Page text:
Made Like a Gun: 1963 Royal Enfield Interceptor

The Royal Enfield 750 Interceptor Mk1 went head to head in the showrooms with the new Norton Atlas 750.

| March/April 2016

  • 1963 Royal Enfield Interceptor
    Photo by Jeff Barger
  • 1963 Royal Enfield Interceptor
    Photo by Jeff Barger
  • 1963 Royal Enfield Interceptor
    Photo by Jeff Barger
  • 1963 Royal Enfield Interceptor
    Photo by Jeff Barger
  • 1963 Royal Enfield Interceptor
    Photo by Jeff Barger
  • 1963 Royal Enfield Interceptor
    Photo by Jeff Barger
  • Coolest kid on the block: Greg Lawless and his Interceptor.
    Photo by Jeff Barger
  • 1963 Royal Enfield Interceptor
    Photo by Jeff Barger
  • The short lever on the gearbox is the neutral finder, a handy feature at stop lights.
    Photo by Jeff Barger
  • 1963 Royal Enfield Interceptor
    Photo by Jeff Barger

1963 Royal Enfield Mk1 Interceptor
Engine:
747cc air-cooled parallel twin, 71.5mm x 93mm bore and stroke, 8.5:1 compression ratio, 55hp @ 6,000rpm (claimed)
Top speed:
115mph (est.)
Weight (dry):
410lb (186kg)
Fuel capacity:
3gal (11.4ltr)
Price then/now:
$1,168 (1963)/$12,000-$15,000

When I was in high school 45 years ago, there was an older kid who was unremarkable except that he owned two Royal Enfield Interceptors. That made him cooler than cool, because the merely cool rest of us rode more common British bikes or maybe something Japanese.

Greg Lawless bought this 1963 Interceptor for $500 in May 1973 as a college graduation present for himself. I suspect he experienced an immediate spike in his coolness. Over the last 42 years — including six moves involving three states — Greg’s put lots of miles on it and made many memories with it. Though his current collection includes 26 motorcycles, Greg says the Interceptor is the last bike he’d sell.

A little background

Royal Enfield was founded in the 1890s in Redditch, England, (just south of Birmingham) by two bicycle manufacturers who also made interchangeable gun parts for the Royal Small Arms factory in Enfield. For its logo, the new company chose an artillery field gun.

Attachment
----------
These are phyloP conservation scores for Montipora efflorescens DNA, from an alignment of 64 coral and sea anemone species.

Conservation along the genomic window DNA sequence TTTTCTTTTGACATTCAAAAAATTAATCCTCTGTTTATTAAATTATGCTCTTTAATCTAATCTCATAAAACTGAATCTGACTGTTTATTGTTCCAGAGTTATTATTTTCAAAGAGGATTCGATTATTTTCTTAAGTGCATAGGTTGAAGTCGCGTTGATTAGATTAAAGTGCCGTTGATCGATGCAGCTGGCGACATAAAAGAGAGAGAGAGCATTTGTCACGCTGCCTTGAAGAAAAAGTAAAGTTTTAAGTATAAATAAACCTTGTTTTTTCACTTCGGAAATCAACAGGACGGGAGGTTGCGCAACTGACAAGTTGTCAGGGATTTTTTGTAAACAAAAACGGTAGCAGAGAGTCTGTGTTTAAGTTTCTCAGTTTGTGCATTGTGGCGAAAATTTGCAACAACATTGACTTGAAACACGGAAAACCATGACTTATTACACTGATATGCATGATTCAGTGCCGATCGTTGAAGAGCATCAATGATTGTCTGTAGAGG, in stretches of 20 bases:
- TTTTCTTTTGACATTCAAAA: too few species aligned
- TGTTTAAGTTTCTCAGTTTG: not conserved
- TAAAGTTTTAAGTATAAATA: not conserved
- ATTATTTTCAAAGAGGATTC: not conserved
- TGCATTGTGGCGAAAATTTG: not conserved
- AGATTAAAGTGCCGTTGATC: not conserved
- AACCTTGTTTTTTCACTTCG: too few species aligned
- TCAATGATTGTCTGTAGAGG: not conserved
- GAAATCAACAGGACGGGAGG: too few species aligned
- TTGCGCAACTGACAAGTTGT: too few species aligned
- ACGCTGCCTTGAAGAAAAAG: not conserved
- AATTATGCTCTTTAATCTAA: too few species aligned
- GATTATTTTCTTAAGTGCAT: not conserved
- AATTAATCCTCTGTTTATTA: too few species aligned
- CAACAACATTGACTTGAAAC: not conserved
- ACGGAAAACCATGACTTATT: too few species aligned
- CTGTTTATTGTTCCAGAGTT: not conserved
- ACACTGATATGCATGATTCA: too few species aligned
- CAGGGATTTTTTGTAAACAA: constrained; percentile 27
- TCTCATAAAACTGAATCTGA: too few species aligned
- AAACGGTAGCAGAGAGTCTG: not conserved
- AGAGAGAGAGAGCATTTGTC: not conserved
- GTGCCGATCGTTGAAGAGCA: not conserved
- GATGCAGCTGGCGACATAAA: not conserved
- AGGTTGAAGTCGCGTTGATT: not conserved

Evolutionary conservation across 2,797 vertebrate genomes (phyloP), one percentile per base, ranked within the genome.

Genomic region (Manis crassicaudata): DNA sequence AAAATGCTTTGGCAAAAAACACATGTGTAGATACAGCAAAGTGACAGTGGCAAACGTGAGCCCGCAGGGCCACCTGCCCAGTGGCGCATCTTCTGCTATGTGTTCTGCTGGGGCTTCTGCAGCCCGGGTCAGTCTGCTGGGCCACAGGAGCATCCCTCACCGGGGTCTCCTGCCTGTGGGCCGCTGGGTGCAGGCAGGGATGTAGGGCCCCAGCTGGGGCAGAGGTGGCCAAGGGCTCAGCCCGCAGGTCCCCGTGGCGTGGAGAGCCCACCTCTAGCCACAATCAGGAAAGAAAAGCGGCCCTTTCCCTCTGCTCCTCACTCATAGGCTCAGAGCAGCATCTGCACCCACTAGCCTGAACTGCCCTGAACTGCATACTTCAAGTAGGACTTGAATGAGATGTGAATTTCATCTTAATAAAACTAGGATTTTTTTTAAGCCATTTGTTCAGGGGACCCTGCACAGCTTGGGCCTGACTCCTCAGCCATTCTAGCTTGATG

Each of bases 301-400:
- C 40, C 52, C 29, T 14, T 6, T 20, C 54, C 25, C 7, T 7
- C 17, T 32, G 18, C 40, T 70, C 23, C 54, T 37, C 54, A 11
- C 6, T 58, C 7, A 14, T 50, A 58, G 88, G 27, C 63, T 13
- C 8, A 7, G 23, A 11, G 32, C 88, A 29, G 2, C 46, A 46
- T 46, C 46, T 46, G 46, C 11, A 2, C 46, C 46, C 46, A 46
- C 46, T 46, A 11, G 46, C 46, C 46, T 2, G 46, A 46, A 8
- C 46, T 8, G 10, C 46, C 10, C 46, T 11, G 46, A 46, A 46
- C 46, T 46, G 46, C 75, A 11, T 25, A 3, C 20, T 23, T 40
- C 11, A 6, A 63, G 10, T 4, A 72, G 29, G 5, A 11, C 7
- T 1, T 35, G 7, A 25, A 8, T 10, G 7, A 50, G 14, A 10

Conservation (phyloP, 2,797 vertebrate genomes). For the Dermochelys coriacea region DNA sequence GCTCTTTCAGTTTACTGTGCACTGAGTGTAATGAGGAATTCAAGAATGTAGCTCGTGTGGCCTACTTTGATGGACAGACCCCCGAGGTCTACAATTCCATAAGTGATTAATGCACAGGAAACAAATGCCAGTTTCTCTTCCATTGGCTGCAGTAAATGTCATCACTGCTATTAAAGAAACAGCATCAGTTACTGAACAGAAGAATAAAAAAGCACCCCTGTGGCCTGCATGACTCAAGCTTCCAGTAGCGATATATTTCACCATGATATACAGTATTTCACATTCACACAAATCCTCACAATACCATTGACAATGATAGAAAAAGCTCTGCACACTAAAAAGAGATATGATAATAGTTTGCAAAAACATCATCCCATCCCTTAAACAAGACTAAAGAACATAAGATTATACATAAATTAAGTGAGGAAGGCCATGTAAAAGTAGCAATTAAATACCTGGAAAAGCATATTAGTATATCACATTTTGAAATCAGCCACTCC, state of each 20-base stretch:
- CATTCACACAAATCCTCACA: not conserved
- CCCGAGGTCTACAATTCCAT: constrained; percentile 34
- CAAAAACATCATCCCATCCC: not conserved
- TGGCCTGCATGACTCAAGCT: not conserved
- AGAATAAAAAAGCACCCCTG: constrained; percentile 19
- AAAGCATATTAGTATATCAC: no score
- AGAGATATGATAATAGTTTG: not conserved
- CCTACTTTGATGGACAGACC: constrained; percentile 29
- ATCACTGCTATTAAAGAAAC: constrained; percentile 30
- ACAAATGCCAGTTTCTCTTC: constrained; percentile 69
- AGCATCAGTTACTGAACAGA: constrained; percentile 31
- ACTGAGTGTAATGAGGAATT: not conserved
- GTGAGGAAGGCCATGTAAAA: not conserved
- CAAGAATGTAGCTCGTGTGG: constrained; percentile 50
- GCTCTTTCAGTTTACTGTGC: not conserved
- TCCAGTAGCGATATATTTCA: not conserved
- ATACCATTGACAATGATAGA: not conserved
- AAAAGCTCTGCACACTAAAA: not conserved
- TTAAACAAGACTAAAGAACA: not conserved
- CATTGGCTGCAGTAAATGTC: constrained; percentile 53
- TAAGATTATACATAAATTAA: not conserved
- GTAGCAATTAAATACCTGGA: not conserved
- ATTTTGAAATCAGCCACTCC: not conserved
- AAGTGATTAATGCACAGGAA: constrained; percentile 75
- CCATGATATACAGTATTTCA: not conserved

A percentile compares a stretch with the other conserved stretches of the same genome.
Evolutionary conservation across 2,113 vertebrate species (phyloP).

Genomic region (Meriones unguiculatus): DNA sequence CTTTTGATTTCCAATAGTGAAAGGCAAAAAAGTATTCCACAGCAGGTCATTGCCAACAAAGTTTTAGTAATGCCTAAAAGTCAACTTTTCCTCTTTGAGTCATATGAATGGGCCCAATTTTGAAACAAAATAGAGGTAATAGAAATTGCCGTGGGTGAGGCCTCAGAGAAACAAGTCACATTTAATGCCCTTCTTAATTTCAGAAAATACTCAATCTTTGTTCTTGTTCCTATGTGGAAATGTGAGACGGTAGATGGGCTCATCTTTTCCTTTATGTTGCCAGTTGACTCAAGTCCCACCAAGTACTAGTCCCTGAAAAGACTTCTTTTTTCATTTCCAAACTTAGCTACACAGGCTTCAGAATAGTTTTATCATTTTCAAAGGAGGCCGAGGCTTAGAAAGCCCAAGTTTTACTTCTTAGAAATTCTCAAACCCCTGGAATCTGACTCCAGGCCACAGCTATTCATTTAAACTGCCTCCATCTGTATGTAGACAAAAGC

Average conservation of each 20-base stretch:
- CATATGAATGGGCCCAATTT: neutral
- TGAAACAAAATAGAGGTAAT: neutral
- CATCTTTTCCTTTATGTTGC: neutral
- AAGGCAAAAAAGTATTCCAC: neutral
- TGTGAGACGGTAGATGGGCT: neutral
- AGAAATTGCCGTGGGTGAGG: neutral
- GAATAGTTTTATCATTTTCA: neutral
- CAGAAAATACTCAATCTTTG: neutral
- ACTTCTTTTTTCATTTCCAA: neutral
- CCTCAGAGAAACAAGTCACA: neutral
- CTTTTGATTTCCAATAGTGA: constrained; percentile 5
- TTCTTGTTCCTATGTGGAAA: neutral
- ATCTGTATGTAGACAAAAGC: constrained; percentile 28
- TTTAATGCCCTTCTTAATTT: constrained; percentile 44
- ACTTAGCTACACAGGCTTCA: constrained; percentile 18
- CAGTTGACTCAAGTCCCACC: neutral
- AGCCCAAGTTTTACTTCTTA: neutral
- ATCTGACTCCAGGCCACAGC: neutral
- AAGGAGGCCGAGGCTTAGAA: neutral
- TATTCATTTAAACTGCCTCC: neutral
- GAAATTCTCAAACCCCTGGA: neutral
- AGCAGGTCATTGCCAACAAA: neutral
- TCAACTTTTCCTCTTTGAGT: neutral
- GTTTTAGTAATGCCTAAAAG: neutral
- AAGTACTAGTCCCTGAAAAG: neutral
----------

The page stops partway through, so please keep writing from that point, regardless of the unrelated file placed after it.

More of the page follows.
Royal Enfield’s first motorized bicycle, built in 1901, was followed by models incorporating such innovative features as crankcases with integral oil tanks (1903) and rubber “Cush Hub” drives to reduce chain snatch (1912). Royal Enfields were the first English production motorcycles with dry-sump lubrication systems and gear-type oil pumps (1913). The “Super 5” model, launched in 1961, was the first British production motorcycle with a 5-speed gearbox.

In 1948, the company launched the model that was to become synonymous with Royal Enfield: the redesigned overhead valve single-cylinder Bullet. This robust and versatile machine was utilitarian but also excelled as a competition motorcycle, especially in trials events.

DAVIDM
2/26/2016 8:13:14 AM

Interesting history of a bike that should have been more popular. I owned a motorcycle repair shop in the 70s specializing in Brit bikes but never had one of these Royal Enfields show up. Running an oil cooler but no external oil tank would have made this a good power plant for custom bike work.


Bmwdean
2/25/2016 9:06:24 AM

I am a vintage BMW motorcycle enthusiast with twins from the 1950s and 1960s, but I found this article fascinating. Nice to see such dedication to a vintage motorcycle -- even if it is British :) Thanks for a great article!




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